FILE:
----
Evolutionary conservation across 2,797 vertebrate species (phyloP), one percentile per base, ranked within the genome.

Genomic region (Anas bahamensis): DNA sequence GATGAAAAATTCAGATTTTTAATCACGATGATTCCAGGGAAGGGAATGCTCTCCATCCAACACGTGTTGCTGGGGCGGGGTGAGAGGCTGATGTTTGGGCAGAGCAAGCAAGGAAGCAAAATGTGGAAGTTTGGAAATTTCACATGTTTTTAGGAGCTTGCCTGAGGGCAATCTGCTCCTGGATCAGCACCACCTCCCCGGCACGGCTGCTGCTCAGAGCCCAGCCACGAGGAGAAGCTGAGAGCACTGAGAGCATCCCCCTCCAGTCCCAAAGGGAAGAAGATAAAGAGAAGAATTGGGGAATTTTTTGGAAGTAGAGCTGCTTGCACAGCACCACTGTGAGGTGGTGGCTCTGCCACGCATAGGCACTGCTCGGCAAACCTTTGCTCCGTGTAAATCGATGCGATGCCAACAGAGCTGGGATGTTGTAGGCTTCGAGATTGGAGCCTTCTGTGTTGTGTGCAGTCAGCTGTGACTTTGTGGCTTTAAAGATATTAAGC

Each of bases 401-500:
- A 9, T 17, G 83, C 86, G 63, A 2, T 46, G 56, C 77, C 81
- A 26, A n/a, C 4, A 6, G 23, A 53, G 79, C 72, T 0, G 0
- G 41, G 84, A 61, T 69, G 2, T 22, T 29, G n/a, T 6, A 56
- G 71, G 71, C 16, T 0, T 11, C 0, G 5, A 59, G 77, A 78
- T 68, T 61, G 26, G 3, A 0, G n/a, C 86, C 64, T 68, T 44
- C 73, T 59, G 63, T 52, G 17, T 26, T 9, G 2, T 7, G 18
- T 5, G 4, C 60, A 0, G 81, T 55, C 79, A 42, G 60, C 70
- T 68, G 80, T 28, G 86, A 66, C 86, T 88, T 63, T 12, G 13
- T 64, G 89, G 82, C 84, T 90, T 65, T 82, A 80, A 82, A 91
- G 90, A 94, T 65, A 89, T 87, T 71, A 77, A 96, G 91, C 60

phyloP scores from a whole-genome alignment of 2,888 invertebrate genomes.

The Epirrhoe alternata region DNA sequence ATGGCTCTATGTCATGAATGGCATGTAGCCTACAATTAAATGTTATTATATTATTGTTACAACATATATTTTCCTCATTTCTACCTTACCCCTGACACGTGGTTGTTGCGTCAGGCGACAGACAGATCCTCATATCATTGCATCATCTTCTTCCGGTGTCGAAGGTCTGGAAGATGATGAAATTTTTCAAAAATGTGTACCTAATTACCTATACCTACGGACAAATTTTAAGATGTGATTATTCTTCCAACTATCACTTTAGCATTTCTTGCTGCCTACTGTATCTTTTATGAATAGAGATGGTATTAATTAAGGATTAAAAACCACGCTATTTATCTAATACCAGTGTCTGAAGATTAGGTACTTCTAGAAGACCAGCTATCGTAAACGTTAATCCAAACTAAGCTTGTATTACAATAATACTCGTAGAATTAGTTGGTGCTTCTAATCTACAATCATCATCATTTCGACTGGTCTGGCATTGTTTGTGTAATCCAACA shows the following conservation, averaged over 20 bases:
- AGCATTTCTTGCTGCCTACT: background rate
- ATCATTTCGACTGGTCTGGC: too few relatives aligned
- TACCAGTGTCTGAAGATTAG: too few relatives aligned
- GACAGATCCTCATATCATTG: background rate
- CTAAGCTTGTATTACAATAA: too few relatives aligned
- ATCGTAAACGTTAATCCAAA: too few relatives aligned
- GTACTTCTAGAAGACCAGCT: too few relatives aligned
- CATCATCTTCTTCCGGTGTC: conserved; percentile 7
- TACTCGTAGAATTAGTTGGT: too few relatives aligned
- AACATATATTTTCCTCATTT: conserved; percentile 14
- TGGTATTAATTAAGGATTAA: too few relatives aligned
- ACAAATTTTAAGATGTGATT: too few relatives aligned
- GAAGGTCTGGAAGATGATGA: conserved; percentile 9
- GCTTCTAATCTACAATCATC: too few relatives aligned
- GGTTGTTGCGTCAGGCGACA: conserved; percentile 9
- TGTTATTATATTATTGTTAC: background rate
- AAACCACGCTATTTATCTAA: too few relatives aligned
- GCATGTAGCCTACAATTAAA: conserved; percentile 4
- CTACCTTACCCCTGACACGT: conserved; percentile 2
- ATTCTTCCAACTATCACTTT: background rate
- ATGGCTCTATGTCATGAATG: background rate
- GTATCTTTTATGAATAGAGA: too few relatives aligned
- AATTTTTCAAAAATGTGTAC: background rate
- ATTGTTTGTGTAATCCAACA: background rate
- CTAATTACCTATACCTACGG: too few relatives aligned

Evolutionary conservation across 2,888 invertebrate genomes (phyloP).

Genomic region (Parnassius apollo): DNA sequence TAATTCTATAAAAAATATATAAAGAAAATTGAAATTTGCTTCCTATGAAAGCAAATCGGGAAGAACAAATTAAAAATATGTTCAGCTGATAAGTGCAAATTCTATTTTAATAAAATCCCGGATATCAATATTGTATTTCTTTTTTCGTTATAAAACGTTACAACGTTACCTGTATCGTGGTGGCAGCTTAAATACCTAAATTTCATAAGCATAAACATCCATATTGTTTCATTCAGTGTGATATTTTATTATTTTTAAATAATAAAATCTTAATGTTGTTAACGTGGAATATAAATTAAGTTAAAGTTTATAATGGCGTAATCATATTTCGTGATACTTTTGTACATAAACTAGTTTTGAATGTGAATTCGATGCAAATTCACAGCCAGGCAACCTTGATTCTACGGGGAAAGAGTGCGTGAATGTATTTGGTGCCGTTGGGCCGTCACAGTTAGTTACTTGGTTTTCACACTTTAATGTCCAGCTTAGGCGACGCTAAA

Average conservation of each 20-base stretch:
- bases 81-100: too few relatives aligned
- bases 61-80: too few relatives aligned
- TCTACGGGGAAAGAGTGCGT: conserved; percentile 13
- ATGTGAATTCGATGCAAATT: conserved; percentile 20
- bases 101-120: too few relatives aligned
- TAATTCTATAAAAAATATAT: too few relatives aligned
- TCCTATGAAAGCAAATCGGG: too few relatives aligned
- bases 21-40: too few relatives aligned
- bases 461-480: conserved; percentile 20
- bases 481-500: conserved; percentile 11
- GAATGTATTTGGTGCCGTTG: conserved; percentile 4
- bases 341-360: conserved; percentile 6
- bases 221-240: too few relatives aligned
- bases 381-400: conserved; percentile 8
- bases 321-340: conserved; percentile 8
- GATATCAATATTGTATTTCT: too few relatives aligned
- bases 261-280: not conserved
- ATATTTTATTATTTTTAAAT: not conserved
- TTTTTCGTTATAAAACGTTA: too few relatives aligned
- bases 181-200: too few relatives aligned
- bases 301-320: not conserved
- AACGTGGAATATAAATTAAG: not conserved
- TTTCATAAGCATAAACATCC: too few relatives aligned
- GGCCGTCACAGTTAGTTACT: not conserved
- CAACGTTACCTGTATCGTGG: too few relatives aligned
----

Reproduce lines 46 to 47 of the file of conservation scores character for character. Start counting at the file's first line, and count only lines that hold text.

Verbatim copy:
- TCTACGGGGAAAGAGTGCGT: conserved; percentile 13
- ATGTGAATTCGATGCAAATT: conserved; percentile 20